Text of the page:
There is another, a spiritual coming of Christ, to set up his kingdom in the world, that is as much spoken of in scripture prophecy as that first coming, and which has long been expected by the church of God. We have reason to think, from what is said of this, that it will be, in many respects, parallel with the other. And certainly, that low state into which the visible church of God has lately been sunk, is very parallel with the state of the Jewish church, when Christ came; and therefore no wonder at all, that when Christ comes, his work should appear a strange work to most; yea, it would be a wonder if it should be otherwise. Whether the present work be the beginning of that great and frequently predicted coming of Christ to set up his kingdom, or not, it is evident, from what has been said, that it is a work of the same spirit, and of the same nature. And there is no reason to doubt, but that the conduct of persons who continue long to refuse acknowledging Christ in the work-especially those who are set to be teachers in his church-will be in like manner provoking to God, as it was in the Jews of old, while refusing to acknowledge Christ; notwithstanding what they may plead

of the great stumbling blocks that are in the way, and the cause they have to doubt of the work. The teachers of the Jewish church found innumerable stumbling blocks, that were to them insuperable. Many things appeared in Christ, and in the work of the Spirit after his ascension, which were exceeding strange to them; they seemed assured that they had just cause for their scruples. Christ and his work were to the Jews a stumbling block: "But blessed is he," says Christ, "whosoever shall not be offended in me." As strange and as unexpected as the manner of Christ's appearance was, yet he had not been long in Judea working miracles, before all those who had opportunity to observe, and yet refused to acknowledge him, brought fearful guilt upon themselves in the sight of God; and Christ condemned them, that though "they could discern the face of the sky, and of the earth, yet they could not discern the signs of those times; and why," says he, "even of yourselves, judge ye not what is right?" Luke xii. at the latter end.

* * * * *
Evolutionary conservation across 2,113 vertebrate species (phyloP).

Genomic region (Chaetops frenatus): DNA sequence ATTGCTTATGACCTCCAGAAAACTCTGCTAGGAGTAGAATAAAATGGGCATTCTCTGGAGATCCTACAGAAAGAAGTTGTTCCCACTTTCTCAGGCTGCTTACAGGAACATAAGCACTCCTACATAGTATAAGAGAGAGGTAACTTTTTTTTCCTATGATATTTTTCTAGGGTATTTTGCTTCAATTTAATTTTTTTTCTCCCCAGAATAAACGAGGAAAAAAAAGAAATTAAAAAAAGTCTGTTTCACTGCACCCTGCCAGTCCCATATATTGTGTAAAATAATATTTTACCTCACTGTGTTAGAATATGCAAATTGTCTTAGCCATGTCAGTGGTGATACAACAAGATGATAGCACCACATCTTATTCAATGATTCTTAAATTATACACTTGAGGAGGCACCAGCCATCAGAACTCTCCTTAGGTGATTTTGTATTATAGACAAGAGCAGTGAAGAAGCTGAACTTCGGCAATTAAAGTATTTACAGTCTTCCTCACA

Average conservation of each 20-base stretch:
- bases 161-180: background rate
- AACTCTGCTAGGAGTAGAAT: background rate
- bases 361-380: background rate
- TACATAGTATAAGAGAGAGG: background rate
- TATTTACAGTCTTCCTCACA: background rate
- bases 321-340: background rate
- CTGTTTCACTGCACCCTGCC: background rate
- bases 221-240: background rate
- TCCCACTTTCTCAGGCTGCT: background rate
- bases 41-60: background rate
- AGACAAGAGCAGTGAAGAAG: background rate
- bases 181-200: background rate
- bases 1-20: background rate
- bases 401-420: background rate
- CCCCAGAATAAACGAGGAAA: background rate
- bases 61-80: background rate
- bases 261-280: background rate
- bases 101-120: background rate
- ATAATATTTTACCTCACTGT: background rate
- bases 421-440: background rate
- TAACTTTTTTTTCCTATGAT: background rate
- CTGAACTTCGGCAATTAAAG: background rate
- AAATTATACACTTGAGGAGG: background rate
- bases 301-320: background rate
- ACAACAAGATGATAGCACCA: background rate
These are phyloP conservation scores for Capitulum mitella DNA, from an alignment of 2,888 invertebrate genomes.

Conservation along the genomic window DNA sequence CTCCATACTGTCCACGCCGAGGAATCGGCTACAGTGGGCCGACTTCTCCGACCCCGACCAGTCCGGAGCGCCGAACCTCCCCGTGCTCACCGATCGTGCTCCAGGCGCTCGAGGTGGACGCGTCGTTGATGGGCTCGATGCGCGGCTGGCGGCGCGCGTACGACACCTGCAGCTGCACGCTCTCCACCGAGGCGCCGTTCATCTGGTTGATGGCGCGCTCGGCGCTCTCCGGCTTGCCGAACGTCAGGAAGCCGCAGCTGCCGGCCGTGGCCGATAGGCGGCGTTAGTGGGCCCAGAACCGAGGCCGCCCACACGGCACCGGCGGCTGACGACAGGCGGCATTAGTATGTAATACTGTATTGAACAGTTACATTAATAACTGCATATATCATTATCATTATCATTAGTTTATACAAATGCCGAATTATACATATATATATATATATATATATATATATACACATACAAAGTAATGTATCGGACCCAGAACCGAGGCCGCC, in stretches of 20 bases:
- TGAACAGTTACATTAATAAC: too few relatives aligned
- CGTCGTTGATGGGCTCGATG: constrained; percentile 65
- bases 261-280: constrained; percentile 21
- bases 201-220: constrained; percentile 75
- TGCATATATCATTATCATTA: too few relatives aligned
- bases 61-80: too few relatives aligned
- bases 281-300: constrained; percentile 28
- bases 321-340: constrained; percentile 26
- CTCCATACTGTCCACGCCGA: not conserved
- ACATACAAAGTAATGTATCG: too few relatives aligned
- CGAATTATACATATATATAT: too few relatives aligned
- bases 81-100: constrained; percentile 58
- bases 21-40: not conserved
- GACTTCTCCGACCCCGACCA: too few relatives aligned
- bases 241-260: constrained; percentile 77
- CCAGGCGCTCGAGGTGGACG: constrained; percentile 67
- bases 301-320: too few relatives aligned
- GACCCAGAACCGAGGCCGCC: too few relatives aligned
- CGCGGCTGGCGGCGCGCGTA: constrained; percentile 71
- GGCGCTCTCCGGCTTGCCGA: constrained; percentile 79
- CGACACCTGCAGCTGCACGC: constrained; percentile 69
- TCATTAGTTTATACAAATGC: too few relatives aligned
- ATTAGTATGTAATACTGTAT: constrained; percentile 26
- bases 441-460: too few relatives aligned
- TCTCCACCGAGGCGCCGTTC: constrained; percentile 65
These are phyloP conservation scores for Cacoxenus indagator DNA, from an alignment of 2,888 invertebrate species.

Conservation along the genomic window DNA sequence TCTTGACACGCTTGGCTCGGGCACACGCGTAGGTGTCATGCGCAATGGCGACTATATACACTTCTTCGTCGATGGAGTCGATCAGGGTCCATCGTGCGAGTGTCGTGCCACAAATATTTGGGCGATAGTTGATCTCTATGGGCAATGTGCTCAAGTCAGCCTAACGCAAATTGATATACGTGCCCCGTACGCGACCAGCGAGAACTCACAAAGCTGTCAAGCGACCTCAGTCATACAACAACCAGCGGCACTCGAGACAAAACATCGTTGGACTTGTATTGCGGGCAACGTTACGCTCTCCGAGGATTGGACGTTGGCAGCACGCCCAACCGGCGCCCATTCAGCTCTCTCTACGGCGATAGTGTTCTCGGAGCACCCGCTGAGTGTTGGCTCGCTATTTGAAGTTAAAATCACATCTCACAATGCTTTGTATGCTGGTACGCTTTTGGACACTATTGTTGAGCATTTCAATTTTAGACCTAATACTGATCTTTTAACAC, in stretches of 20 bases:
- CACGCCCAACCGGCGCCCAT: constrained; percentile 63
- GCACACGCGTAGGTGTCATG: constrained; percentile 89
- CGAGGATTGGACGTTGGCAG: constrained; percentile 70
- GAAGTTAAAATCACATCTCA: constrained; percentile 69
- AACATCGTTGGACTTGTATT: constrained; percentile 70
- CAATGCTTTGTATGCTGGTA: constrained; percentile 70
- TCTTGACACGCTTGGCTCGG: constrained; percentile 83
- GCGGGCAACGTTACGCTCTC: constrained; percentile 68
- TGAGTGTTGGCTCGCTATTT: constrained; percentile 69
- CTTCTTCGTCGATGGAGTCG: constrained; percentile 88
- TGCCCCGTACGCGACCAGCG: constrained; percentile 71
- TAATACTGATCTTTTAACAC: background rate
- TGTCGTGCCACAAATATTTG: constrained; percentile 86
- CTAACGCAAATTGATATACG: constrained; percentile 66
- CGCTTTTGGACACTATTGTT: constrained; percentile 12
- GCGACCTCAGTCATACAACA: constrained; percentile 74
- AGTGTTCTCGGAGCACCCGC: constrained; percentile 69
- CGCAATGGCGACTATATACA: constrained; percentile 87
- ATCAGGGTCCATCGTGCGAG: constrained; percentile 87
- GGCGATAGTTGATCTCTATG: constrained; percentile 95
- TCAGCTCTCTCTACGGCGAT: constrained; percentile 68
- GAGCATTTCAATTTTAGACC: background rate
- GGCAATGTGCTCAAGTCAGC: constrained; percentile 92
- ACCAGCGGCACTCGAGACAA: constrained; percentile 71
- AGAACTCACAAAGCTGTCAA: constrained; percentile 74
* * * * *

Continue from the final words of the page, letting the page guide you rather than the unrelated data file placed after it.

It is not to be supposed that the great Jehovah has bowed the heavens, and appeared here now for so long a time, in such a glorious work of his power and grace-in so extensive a manner, in the most public places of the land, and in almost all parts of it-without giving such evidences of his presence, that great numbers, and even many teachers in his church, can remain guiltless in his sight, without ever receiving and acknowledging him, and giving him honour, and appearing to rejoice in his gracious presence; or without so much as once giving him thanks for so glorious and blessed a work of his grace, wherein his goodness does more appear, than if he had bestowed on us all the temporal blessings that the world affords. A long continued silence in such a case is undoubtedly provoking to God; especially in ministers. It is a secret kind of opposition, that really tends to hinder the work. Such silent ministers stand in the way of the work of God, as Christ said of old, "He that is not with us is against us. Those who stand wondering at this strange work, not knowing what to make of it, and refusing to receive itand ready it may be sometimes to speak contemptibly of it, as was the case with the Jews of old-would do well to consider and to tremble at St. Paul's words to them, Acts xiii. 40, 41. "Beware, therefore, lest that come upon you, which is spoken of in the prophets; Behold, ye despisers, and wonder and perish: for I work a work in your days, which you shall in no wise believe, though a inan declare it unto you." Those who cannot believe the work to be true, because of the extraordinary degree and manner of it, should consider how it was with the unbelieving lord in Samaria, who said, " Behold, if the Lord should make windows in heaven, might this thing


be?" To whom Elisha said, " Behold, thou shalt see it with thine eyes, but shalt not eat thereof." Let all to whom this work is a cloud and darkness--as the pillar of cloud and fire was to the Egyptians-take heed that it be not their destruction, while it gives light to God's Israel.